Why Bother Noticing Unhealthy Helpfulness?
There are times when everyone needs help and a hand up. Asking for help is not unhealthy, but sometimes our helpfulness can debilitate and weaken a person. By its very nature, learning forces us to constructively struggle and causes growing pains. Whether it is acquiring wisdom in money matters, communicating effectively with another adult by trial and error, or practicing healthy living habits, we will feel some discomfort in the process. Taking away the constructive process of struggle from someone is unhealthy helpfulness or more commonly called, enabling.
Stepping away from unhealthy helpfulness is painful, both for the giver and the receiver. Yet, it is only by making a clean break from the habit of enabling that either person can hope to gain a sense of what healthy relationships entail.
Though it takes two people to make an unhealthy relationship, it takes only one to step aside from an enmeshed union. One person can decide to replace old and destructive thinking with something new and constructive. We can change, even if the other doesn’t. Though it only takes one to step away from a cycle of disaster, it is not a cycle that is easily altered.
Deciding whether or not our pattern of thinking and relating is debilitating to ourselves or someone else, is not always obvious. But if a suspicion arises that all is not “right,” that can be enough for us to consider taking a closer look at what we think might be askew.
Signs of healthy helpfulness include giving and receiving from both sides, not just one. People who do not enable or who do not enjoy being enabled, are those who are invested in the wellness of the other person. And, both understand that they are ultimately responsible for achieving their own good.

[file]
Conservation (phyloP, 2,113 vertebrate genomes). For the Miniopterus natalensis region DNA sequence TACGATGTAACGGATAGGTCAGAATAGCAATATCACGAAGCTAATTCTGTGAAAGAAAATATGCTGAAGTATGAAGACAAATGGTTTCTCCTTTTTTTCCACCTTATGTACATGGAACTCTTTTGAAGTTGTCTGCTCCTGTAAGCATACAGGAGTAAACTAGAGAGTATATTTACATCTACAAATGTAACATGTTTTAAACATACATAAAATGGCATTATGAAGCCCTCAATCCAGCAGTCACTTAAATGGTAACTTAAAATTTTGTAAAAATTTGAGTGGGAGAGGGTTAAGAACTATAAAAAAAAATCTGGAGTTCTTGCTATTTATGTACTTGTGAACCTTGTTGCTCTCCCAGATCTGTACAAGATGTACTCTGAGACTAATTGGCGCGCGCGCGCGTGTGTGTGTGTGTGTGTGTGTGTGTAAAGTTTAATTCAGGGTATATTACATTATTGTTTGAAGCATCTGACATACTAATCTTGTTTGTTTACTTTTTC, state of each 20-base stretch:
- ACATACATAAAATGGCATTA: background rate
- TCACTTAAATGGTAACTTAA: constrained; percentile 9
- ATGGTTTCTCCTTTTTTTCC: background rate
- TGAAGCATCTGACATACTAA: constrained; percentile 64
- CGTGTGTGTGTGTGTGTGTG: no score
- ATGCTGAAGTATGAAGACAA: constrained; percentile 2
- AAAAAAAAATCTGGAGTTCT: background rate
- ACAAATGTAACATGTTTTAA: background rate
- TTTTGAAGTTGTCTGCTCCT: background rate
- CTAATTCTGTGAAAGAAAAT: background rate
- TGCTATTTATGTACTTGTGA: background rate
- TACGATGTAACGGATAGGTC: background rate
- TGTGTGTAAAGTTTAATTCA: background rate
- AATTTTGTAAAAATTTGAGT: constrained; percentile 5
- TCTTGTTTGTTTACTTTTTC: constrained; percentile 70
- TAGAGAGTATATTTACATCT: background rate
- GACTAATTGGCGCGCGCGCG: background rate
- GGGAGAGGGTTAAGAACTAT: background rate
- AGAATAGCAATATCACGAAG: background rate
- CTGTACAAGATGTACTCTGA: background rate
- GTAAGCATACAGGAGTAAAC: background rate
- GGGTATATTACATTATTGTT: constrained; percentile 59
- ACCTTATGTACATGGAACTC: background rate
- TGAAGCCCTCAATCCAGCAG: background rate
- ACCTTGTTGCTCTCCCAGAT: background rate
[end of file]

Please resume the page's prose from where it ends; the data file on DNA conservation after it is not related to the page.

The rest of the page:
I cannot exercise, quit smoking or go to counseling for anyone else. They have to do that for themselves if they want a healthy life. And if they don’t, I can’t shield them from the consequences of their choices; heart problems, lung cancer or unresolved personal issues.
Sound minded relationships are comprised of people who can both give and receive opinions respectfully. Though one may be tempted to manipulate the other into thinking or doing something for selfish gain, it is not a temptation that follows through to an action. No one is exempt from desiring someone perform a beneficial favor for them. But, knowing the favor requested is from a purely selfish motive overrides and eradicates the request in sound minded people.
Finally, giving and receiving healthy helpfulness is between two adults who see each other as equals. If I treat another grown up as though they were still a child, then I am projecting my superiority and their inferiority. I am telling them that I know what is good for them and they do not. This invites a dependence that will suck the very life right out of us.
Why bother to notice unhealthy helpfulness? It is worth noting our enabling habits. When we do, we can alter not only our lives for the better, but maybe the other person’s life as well.